Spain: This Fall Will Be A Hot One


As if the summer holiday were a veil of forgetfulness, the media have tried to distract us the brutality of the crisis with massive doses of collective stupefaction: the European Football Championship, the Olympics, the summer adventures of celebrities, etc. Do they want us to forget that a new wave of cuts is on the way and that the second bailout of Spain will be even more painful? But they haven't succeeded. This fall will be a hot one.
In a public conversation I had last August in Benicassim, Spain, with philosopher Zygmunt Bauman, we agreed on the necessity of breaking with the reigning pessimism of our society, which is disappointed by traditional politics. We must stop being isolated individuals and become agents of change, interconnected social activists.
"We have a duty to take control of our own lives," Bauman argued. "We are living in a period of profound uncertainty in which citizens do not really know who is in charge, and because of this we have lost confidence in our politicians and traditional institutions. This creates a condition of constant fear and insecurity in the people.
"The politicians encourage this fear as a way of controlling them, abridging their rights, and limiting their individual liberties. This is a very dangerous time because all of this affects our daily lives: we are told repeatedly that we must hold onto our jobs despite the harsh work conditions and precariousness because in this way we will earn enough money to spend…Fear is a very powerful form of social control."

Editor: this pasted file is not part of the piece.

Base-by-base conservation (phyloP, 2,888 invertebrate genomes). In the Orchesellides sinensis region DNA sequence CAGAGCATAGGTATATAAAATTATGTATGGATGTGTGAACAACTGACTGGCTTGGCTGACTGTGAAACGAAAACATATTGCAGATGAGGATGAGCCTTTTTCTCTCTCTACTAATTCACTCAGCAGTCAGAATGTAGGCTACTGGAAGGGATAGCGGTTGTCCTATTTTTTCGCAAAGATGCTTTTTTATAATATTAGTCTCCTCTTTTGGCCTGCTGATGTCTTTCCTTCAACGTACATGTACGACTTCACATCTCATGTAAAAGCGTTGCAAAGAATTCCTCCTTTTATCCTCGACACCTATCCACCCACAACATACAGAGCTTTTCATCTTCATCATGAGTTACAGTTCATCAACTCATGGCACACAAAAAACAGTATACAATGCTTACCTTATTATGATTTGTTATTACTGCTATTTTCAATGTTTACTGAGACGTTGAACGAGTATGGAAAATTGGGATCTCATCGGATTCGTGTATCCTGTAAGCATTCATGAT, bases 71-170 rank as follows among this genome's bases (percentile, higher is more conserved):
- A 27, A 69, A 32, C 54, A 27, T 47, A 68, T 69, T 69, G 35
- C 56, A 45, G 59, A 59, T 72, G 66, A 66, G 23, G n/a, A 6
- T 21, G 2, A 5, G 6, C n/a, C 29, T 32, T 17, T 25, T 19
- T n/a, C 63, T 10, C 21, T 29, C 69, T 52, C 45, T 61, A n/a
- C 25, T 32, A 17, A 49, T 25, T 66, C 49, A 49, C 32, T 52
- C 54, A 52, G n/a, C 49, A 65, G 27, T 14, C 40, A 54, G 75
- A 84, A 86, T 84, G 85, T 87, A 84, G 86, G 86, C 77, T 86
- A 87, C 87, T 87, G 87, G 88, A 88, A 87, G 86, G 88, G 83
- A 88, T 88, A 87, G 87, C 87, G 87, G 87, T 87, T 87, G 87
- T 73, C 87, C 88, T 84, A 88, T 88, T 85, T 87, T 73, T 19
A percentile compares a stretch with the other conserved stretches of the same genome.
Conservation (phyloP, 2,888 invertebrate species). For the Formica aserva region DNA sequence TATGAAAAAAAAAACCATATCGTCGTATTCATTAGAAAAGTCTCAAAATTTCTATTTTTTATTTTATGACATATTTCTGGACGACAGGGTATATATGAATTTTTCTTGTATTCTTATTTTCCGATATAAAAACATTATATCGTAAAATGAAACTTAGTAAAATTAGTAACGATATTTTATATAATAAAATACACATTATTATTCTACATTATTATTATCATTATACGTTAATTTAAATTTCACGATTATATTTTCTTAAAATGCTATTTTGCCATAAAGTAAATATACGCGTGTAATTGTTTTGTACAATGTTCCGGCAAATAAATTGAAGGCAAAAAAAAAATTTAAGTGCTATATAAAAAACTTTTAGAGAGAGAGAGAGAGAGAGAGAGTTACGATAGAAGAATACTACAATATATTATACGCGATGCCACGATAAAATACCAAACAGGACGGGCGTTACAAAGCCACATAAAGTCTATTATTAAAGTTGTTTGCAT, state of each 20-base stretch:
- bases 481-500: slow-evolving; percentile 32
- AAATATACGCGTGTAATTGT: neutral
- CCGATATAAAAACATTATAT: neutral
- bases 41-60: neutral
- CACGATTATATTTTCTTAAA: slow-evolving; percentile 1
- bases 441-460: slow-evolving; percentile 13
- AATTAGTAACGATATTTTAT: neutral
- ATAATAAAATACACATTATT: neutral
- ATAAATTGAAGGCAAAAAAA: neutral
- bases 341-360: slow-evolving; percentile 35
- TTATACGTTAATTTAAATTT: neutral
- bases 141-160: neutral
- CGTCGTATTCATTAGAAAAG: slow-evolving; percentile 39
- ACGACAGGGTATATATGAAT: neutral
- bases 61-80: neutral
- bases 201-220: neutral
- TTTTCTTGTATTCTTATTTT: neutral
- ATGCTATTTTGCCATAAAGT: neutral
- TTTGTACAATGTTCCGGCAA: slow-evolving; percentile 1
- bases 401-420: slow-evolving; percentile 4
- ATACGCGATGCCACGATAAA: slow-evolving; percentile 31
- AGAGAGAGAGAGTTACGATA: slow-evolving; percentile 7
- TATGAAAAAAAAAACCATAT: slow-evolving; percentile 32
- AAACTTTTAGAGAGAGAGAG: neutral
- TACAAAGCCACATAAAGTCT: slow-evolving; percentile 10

If the people do not know who is in control, it is because power and politics have broken away from one another. Until not long ago, it was hard to tell them apart. In a democracy, the candidate who won the presidency through elections was the only figure who could legitimately perform that function. Today in neoliberal Europe this is no longer the case. Winning at the polls does not guarantee a president real power because two unelected supreme powers (in addition to Berlin and Angela Merkel) trump the presidential mandate and control the president's actions: the technocrats of the European Union (EU) and the financial markets.
The latter entities impose their own agendas. The Eurocrats demand blind obedience to treaties and EU mechanisms that are quintessentially neoliberal, while the markets then punish any deviation from the ultraliberal orthodoxy. Thus imprisoned between these twin embankments, the river of politics flows in a single direction with no manoeuvring room whatsoever – or, to put it another way, without power.
"The traditional political institutions are less and less credible," said Bauman, "because they do nothing to help solve the problems the people find themselves suddenly trapped by. Democracy (what the people voted for) has suffered a collapse as the dictates imposed by the markets are shredding people's fundamental social rights."
We are witnessing an epic battle between the Market and the State in which the market, with its totalitarian ambitions, wants to control everything: the economy, politics, culture, society, and individuals. And now, allied with the media, which serve as its ideological apparatus, the market wants to dismantle the edifice of social advances and what we call the "Welfare State".